Using a simulated environment to investigate experiences reported during space travel



Publication Details

Gallagher, S. A., Reinerman-Jones, L., Sollins, B. and Janz, B. 2014, 'Using a simulated environment to investigate experiences reported during space travel', Theoretical Issues in Ergonomics Science, vol. 15, no. 4, pp. 376-394.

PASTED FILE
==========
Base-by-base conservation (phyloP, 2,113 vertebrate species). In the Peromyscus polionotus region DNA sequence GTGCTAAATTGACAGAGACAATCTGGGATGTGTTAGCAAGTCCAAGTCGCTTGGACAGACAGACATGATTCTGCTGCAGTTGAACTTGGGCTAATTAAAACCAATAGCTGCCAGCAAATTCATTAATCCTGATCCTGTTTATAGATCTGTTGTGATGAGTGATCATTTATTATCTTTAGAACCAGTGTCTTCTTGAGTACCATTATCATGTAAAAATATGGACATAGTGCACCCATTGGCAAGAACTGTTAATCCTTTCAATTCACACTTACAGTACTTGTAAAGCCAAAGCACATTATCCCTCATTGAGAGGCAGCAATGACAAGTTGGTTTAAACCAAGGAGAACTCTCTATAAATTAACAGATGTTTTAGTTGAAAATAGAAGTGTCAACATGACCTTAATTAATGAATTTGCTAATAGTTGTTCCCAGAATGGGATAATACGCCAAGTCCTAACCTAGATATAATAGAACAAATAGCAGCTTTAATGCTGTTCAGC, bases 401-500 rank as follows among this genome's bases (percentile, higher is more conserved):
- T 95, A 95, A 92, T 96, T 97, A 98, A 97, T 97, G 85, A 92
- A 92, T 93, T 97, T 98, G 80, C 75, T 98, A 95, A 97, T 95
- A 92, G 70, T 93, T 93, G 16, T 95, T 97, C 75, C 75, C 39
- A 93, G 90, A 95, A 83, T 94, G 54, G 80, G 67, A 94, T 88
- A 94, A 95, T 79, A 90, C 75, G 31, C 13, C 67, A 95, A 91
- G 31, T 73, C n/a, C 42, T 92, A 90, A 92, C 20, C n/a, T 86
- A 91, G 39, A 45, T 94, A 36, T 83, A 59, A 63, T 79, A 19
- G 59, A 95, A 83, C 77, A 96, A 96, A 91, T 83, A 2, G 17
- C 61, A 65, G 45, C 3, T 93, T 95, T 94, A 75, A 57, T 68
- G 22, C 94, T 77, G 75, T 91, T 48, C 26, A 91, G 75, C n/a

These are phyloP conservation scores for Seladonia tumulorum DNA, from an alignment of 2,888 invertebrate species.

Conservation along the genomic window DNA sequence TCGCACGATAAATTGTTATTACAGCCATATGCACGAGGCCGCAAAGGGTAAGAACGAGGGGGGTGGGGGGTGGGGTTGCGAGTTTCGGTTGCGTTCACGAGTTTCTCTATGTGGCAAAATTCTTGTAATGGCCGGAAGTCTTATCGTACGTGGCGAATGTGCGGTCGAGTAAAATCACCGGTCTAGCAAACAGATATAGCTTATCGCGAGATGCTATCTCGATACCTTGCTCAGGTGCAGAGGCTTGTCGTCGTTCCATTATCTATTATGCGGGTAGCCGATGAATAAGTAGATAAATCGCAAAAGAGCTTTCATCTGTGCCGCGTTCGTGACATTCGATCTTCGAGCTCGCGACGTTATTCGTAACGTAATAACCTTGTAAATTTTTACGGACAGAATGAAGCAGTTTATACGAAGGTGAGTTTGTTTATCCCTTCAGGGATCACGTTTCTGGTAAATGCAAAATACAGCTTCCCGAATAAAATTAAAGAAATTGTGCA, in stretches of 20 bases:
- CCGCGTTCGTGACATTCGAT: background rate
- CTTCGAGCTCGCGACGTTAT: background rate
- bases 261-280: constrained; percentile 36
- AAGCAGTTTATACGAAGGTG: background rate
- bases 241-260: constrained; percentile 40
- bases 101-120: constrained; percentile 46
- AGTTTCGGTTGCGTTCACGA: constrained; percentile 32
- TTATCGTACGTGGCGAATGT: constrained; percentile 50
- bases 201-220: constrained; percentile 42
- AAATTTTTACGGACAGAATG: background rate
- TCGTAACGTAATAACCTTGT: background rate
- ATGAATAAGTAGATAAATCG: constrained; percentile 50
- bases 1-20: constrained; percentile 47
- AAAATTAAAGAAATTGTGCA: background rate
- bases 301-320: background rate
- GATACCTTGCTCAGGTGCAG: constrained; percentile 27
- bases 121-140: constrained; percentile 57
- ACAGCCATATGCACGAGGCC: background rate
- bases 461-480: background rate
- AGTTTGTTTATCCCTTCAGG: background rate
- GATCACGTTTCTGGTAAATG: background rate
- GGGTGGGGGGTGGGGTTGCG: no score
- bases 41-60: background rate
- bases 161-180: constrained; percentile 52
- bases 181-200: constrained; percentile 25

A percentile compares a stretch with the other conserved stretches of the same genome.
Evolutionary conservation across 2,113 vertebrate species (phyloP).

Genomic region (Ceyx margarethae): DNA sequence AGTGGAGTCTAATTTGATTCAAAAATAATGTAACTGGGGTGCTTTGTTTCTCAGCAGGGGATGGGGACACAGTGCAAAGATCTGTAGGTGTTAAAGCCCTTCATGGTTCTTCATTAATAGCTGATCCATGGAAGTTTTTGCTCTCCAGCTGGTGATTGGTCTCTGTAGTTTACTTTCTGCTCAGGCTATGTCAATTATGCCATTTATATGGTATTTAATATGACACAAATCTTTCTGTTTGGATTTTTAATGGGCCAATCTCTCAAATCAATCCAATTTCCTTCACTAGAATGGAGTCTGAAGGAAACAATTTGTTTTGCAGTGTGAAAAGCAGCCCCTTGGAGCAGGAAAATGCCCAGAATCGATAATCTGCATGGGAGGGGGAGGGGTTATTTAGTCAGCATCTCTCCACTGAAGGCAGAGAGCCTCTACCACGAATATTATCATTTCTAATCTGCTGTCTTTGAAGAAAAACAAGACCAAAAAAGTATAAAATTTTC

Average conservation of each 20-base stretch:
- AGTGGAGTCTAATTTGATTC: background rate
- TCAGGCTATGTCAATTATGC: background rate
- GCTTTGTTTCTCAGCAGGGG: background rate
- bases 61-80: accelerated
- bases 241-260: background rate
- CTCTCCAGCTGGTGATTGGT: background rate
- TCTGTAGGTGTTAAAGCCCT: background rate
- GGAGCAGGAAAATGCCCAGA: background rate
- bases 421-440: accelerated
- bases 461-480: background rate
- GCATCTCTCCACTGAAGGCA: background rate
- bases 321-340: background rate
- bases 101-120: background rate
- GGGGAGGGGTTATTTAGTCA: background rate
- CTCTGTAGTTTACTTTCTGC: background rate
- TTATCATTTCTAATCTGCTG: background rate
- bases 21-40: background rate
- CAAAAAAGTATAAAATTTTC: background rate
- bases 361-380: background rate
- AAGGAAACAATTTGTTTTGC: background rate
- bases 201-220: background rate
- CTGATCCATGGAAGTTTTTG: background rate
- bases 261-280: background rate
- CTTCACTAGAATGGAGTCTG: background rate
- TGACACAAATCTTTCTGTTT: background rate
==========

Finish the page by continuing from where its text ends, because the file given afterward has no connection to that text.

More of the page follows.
Astronauts report certain experiences that can be classified as awe and wonder when looking out of their space station or shuttle portals at two different stimuli: the earth and deep space. Based on these reports, it was of interest to further investigate those types of experiences by using a mixed-reality environment resembling an International Space Station workstation designed to expose subjects to simulated stimuli of the earth and deep space. The study is multidisciplinary, involving simulation construction, physiological assessment, psychological testing, textual analysis, and phenomenological interviews. The goal was to induce in the average person the experiences and responses of the astronauts. Preliminary results show promise for using a virtual/mixed-reality environment in a laboratory when assessing cognitive/affective experiences, such as awe and wonder, found in a real-world context.

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